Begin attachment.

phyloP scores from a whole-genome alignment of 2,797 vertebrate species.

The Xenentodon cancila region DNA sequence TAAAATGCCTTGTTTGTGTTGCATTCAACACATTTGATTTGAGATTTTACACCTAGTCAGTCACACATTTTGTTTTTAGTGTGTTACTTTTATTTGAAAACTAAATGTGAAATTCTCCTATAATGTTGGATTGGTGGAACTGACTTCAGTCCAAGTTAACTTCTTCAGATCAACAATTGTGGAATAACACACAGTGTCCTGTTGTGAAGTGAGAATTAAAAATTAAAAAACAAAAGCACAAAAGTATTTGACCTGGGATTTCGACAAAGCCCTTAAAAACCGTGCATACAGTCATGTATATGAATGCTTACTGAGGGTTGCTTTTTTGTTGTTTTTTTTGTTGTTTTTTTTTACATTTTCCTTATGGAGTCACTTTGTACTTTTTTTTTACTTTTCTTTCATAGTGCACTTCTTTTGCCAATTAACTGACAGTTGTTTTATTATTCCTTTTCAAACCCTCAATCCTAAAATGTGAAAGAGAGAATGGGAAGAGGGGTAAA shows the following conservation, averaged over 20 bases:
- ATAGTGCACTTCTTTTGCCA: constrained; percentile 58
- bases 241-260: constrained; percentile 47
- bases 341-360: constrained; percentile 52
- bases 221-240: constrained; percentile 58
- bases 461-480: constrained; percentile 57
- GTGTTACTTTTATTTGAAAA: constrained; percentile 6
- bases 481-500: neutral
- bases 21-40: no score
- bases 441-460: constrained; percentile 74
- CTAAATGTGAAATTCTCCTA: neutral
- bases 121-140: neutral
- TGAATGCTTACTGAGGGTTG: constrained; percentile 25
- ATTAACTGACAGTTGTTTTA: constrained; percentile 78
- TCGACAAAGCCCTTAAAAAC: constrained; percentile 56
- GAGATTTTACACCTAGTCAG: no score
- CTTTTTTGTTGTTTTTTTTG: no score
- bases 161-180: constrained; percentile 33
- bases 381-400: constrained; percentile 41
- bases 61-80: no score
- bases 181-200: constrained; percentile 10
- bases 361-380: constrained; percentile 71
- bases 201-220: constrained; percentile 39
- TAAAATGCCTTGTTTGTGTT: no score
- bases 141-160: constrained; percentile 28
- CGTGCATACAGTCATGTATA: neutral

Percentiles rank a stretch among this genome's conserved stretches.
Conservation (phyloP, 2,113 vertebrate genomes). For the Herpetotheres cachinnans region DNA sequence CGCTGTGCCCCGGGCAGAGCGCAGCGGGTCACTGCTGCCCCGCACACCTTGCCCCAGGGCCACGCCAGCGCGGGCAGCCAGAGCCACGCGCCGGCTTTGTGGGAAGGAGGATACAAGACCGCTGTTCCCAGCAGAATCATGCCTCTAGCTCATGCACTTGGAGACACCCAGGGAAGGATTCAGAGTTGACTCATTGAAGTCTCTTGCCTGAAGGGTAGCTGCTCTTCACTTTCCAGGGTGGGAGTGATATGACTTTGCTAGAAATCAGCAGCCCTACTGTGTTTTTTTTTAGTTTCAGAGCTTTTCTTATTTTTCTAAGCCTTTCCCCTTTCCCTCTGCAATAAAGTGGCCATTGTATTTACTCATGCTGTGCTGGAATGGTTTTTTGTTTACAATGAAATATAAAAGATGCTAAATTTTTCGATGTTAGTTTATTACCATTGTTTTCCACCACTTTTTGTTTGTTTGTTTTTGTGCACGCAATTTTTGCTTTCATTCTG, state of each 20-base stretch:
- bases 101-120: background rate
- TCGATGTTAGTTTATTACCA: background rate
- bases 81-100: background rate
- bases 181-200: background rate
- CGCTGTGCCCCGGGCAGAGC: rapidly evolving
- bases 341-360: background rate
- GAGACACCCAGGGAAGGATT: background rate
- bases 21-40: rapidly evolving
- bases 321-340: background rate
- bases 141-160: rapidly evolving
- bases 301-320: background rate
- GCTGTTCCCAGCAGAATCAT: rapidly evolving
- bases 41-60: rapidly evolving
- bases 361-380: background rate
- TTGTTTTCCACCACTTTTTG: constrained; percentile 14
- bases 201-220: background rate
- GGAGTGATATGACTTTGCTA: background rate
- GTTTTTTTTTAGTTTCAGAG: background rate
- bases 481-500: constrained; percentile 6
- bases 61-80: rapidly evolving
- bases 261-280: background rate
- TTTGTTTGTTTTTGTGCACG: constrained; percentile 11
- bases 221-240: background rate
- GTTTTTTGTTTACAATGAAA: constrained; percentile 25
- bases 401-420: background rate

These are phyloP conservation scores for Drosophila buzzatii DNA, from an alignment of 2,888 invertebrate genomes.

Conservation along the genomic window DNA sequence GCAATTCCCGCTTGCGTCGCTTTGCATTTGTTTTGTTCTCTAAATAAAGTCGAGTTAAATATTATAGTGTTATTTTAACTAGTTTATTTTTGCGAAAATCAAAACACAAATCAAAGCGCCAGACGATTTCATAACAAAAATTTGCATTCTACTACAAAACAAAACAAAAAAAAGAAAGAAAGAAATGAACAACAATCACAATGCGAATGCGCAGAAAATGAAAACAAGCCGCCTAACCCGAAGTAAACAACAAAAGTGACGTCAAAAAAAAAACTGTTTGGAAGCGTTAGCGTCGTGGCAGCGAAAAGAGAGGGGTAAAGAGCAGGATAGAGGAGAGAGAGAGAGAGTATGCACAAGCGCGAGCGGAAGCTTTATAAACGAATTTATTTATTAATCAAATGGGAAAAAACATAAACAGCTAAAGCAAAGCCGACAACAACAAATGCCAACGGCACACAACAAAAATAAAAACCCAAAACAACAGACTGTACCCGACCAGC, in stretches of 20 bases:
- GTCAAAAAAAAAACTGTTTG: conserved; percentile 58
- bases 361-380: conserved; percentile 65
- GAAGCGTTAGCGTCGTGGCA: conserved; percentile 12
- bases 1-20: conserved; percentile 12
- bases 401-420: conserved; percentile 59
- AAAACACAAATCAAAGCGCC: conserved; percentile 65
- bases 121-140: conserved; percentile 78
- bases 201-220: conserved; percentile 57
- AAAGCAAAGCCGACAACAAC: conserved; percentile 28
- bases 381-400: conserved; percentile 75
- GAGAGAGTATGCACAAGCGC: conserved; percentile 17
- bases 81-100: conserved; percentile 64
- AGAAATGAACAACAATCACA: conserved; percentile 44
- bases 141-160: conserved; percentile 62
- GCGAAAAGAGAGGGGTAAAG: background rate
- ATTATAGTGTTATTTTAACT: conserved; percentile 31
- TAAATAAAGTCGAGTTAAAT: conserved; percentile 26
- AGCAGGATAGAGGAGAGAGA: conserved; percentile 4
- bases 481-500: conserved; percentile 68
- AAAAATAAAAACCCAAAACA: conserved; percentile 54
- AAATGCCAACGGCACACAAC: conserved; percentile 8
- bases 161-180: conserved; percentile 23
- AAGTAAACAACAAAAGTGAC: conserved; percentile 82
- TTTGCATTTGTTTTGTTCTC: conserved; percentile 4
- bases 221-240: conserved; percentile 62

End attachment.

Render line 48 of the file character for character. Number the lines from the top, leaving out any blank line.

- bases 481-500: constrained; percentile 6